[intro]Ghanaian writer Amba Mpoke-Bigg reflects on the devastation of Ebola in West Africa and the post-Ebola processes that have unfolded.[/intro]

MONROVIA, Liberia – I was woken from deep sleep by my middle child one night a few months ago. She was burning hot to the touch, whispered that she wasn’t well, then she threw up – as did her younger sister who developed identical symptoms the next day. For the next 48 hours as the viral flu ran its course, I nursed them and held them close. That’s normal, I’m their mother.

But for millions of mothers in Liberia, Sierra Leone and Guinea, the three countries worst affected by last year’s outbreak of Ebola disease, it was different. Children with Ebola can’t be touched or nursed at home and as the virus raged, so did superstition, fear and a sense of helplessness, in the wake of limited healthcare infrastructure and poor understanding of the disease’s action.

Women suffered disproportionately in combating Ebola, mainly because of their traditional roles as nurses and healthcare workers, yet the part they played as agents of change and frontline partners in curbing the epidemic has been largely overlooked by international media.

In each of the three countries, women were among the first responders, leading the vital on-the-ground education campaigns which led to changes in harmful burial practices, traditions of touching the dead and to better hygiene and sanitation. Women were there as counselors educators, distributing food and sanitation products, or contact tracers who monitored Ebola cases in the communities.

As governments of the three nations begin the first cautious steps to recovery, for thousands of women survivors of Ebola this means taking on new roles as primary breadwinners and family heads after losing husbands, fathers and their livelihoods.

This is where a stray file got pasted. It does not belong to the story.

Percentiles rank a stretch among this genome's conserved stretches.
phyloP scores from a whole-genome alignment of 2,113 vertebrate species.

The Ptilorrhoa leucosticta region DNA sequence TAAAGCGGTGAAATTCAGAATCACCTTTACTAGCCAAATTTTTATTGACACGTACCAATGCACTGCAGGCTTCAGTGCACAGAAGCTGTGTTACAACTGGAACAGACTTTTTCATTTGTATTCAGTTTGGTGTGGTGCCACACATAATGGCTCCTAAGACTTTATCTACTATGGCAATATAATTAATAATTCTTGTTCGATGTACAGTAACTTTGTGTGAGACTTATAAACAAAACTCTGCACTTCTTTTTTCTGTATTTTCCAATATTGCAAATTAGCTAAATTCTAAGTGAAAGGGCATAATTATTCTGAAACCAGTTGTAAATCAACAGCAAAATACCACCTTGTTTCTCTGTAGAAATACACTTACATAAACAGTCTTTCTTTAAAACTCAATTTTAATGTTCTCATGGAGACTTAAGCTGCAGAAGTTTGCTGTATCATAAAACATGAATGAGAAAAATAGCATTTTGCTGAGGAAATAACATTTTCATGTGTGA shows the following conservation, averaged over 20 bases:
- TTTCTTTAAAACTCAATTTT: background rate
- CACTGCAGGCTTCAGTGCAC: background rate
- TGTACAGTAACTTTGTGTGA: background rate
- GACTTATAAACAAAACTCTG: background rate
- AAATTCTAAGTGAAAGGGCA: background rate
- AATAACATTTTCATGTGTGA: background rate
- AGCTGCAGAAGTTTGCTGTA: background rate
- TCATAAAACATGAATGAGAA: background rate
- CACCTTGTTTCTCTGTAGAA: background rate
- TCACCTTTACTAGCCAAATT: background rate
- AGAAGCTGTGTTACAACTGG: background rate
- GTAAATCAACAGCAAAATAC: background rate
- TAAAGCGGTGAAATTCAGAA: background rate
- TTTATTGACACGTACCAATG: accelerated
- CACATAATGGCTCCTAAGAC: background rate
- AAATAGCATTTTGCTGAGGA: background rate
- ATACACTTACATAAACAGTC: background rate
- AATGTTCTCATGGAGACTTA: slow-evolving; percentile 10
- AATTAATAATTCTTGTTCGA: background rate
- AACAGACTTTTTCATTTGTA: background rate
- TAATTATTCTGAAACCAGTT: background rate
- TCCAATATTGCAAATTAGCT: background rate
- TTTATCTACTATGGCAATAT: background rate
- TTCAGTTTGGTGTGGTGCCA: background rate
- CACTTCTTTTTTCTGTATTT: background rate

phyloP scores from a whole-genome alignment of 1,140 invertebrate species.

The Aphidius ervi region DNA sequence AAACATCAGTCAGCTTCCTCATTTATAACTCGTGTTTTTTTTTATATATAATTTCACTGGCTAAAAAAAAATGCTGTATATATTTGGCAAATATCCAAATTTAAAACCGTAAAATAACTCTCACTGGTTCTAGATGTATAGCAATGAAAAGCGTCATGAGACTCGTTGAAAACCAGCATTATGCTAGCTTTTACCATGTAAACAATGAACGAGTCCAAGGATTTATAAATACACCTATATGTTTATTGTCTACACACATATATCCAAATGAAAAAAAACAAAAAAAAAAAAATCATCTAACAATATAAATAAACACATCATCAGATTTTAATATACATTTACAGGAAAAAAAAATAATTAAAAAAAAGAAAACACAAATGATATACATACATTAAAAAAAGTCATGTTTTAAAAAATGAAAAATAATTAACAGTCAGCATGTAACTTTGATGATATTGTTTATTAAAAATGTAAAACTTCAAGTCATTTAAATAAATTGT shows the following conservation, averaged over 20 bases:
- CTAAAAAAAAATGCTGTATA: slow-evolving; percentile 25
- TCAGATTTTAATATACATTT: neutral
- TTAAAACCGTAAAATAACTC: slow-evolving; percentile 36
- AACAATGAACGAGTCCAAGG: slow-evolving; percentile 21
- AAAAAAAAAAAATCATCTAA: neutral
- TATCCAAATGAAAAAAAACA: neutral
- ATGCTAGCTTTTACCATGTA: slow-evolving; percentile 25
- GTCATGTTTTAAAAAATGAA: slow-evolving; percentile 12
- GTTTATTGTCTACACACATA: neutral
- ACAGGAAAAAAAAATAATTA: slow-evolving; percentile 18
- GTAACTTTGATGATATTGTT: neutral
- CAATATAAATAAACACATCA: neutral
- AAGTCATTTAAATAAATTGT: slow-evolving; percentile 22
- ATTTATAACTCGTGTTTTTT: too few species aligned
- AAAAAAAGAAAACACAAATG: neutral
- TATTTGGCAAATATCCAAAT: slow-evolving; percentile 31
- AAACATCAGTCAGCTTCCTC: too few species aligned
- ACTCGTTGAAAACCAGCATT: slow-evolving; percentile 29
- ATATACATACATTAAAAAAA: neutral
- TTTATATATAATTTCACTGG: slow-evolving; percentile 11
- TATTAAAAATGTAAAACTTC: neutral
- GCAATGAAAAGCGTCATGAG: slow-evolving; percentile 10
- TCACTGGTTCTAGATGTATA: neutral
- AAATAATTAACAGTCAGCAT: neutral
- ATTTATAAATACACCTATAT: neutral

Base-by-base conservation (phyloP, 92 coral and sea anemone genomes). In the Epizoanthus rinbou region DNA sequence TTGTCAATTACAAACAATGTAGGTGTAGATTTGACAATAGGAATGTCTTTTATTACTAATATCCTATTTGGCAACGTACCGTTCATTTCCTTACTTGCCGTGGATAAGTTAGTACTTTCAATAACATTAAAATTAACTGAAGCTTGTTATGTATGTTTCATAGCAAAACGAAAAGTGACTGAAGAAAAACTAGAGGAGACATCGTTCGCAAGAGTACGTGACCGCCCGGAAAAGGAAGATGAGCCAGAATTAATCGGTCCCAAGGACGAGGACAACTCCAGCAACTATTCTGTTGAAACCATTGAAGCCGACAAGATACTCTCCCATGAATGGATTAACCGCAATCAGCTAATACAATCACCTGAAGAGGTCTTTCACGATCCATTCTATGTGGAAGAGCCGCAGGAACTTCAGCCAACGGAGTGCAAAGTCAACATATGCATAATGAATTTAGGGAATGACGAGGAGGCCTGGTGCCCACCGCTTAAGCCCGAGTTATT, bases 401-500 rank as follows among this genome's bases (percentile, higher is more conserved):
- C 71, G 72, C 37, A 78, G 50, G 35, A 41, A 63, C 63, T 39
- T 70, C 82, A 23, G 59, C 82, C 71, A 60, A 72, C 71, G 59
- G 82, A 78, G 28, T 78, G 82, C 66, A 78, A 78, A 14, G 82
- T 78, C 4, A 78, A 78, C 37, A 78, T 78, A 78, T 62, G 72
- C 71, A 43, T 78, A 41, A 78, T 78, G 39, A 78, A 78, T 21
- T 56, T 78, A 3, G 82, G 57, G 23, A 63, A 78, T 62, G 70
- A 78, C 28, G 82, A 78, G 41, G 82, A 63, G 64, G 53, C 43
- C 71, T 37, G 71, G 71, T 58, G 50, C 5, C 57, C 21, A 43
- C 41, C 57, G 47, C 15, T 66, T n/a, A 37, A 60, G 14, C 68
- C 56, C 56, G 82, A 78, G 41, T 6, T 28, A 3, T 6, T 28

Some women’s organisations have started micro-credit loans to help survivors. Others have initiated seed capital schemes to enable women farmers to purchase seeds and tools to pick up their farming activities once more. Many survivors will also need long term pyscho-social support as well as immediate help with children’s school, feeding and tuition needs.

Paynesville Mayor Cyvette Gibson

Paynesville Mayor Cyvette Gibson

It is imperative that women’s organisations be supported with funds and other forms of aid to enable women survivors and their families, make the transition, says Theo Sowa of the African Women’s Development Fund, which mobilised over half a million dollars to women’s organisations in Liberia, Sierra Leone and Guinea to help the countries combat the disease.

Returning from a week-long visit to Liberia and Sierra Leone last month, I find myself immensely grateful for the fact that I live in Ghana, a country only a few hundred miles away, but which more by luck than its state of readiness, was spared the epidemic which has led to the loss of over 12,000 lives.

The survivor accounts I have listened to from Paynesville, Monrovia, Freetown or Port Loko, have left an indelible imprint. I salute the fortitude of women whose vivid stories paint the real picture of what it was like to live in quarantine, see loved ones ill and suffering and their own rejection when they returned from stays in Ebola Treatment Units.

On Decoration Day Liberians visit cemetries. May Ebola victims don't have graves

On Decoration Day Liberians visit cemetries. Many Ebola victims don’t have graves

“Women died because you can’t see your baby dying (of Ebola) and not pick him up,” said Miata Sirleaf who heads the New Liberian Women Skills Training Programme, an NGO which provided crucial support and training to marginalised and low-income women in Liberia’s Montserrado County during and after the epidemic.

And even as Liberia was declared Ebola free and Sierra Leone hit 25 days without a case, two new cases in Guinea just after it had begun its own countdown underscores the fragility of the efforts required to end this current outbreak.

The readmission of Scottish nurse Pauline Cafferkey to hospital due to complications from Ebola has only deepened the sense of unknowns around the disease and its long term impact on survivors.

For now, women’s civil society organizations like Sirleaf’s whose presence in rural communities helped to save countless lives are the best positioned to drive the post-Ebola recovery effort.

Let’s make sure to support them.

This article is published as part of a collaboration between The Journalist, the African Women’s Development Fund (AWDF) in Ghana and FEMRITE in Uganda.

Photos in story by Francis Kokoroko